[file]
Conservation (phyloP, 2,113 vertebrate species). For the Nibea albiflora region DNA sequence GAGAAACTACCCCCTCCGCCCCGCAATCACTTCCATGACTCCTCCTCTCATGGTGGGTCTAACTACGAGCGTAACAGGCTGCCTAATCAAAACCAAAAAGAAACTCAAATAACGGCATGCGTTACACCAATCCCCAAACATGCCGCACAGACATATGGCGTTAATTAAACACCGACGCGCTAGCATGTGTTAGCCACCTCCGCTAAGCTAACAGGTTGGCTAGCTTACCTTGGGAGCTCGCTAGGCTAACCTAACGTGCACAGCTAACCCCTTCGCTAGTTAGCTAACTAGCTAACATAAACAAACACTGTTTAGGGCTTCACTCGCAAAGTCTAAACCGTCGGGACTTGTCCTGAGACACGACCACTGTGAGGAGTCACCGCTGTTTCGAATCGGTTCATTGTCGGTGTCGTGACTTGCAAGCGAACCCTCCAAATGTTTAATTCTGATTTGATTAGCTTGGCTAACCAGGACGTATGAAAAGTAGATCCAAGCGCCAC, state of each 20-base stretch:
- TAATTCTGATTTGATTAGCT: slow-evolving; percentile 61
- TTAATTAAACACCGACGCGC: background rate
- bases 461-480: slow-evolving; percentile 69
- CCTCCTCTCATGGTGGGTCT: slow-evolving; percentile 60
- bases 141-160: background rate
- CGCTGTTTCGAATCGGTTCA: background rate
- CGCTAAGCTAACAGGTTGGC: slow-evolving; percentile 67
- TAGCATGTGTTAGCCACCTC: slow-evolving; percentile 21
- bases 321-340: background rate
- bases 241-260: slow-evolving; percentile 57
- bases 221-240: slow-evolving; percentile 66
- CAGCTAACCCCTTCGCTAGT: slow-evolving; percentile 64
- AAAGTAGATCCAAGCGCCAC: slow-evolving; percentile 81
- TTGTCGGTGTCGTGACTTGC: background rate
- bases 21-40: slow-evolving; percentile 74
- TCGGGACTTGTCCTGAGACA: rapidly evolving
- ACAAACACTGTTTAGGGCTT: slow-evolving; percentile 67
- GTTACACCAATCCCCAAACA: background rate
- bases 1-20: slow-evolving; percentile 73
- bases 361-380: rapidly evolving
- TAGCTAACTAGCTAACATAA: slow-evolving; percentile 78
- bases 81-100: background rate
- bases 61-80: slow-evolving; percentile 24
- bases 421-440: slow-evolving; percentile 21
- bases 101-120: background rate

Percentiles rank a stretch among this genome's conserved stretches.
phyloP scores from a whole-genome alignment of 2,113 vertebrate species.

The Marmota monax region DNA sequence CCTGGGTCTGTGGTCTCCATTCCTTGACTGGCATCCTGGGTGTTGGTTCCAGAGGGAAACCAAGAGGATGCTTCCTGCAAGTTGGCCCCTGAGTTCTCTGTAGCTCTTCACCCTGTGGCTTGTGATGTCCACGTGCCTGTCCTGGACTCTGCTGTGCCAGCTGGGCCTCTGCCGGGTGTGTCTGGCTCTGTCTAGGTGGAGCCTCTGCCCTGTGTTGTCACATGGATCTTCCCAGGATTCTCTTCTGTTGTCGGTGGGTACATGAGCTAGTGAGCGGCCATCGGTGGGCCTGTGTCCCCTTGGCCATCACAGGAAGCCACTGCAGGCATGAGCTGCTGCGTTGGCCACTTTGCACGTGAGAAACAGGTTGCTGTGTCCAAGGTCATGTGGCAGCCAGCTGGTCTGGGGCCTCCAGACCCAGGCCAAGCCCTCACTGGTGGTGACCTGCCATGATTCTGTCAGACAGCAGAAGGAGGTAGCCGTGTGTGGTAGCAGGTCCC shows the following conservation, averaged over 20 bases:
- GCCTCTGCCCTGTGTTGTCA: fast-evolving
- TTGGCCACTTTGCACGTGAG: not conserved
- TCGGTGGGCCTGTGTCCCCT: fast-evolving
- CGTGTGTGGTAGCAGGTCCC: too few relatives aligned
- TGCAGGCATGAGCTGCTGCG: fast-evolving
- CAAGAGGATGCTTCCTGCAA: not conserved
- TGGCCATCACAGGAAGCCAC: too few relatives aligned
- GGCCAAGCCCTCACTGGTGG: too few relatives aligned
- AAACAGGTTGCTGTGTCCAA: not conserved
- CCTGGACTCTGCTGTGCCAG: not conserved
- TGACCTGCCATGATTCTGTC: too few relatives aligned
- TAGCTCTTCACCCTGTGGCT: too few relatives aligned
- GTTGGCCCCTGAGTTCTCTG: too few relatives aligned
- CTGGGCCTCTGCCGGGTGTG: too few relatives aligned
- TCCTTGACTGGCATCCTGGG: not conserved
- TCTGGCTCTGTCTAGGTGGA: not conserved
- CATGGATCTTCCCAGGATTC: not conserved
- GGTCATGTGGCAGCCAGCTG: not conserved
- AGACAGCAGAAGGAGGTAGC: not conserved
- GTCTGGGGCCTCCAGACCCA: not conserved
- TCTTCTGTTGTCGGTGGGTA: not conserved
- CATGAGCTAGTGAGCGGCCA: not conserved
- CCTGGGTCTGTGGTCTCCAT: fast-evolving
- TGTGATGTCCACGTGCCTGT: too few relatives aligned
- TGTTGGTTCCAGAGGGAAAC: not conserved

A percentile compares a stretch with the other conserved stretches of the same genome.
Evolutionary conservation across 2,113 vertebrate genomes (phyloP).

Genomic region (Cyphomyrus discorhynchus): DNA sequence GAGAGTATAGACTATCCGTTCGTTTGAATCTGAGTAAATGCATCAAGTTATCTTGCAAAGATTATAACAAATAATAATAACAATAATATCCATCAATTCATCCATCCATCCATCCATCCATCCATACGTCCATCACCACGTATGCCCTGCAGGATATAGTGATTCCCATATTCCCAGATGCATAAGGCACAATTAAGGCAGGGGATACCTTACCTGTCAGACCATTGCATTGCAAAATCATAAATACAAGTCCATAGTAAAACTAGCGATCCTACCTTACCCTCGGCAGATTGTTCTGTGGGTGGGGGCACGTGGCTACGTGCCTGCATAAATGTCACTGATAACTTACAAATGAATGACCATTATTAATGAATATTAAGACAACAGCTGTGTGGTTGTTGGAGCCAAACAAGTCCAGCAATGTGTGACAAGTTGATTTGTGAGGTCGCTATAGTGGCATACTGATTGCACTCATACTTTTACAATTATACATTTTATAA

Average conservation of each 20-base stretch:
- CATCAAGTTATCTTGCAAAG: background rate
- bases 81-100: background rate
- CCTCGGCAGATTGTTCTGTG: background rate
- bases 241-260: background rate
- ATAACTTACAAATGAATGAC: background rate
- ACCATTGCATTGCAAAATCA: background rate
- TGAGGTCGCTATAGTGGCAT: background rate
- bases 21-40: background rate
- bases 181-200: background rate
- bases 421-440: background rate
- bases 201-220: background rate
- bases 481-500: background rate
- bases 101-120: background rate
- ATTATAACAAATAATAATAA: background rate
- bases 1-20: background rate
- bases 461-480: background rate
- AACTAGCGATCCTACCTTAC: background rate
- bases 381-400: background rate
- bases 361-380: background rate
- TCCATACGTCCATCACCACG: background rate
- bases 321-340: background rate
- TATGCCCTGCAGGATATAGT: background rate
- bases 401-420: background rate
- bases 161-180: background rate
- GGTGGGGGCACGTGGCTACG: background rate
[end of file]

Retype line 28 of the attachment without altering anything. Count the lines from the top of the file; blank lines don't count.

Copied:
phyloP scores from a whole-genome alignment of 2,113 vertebrate species.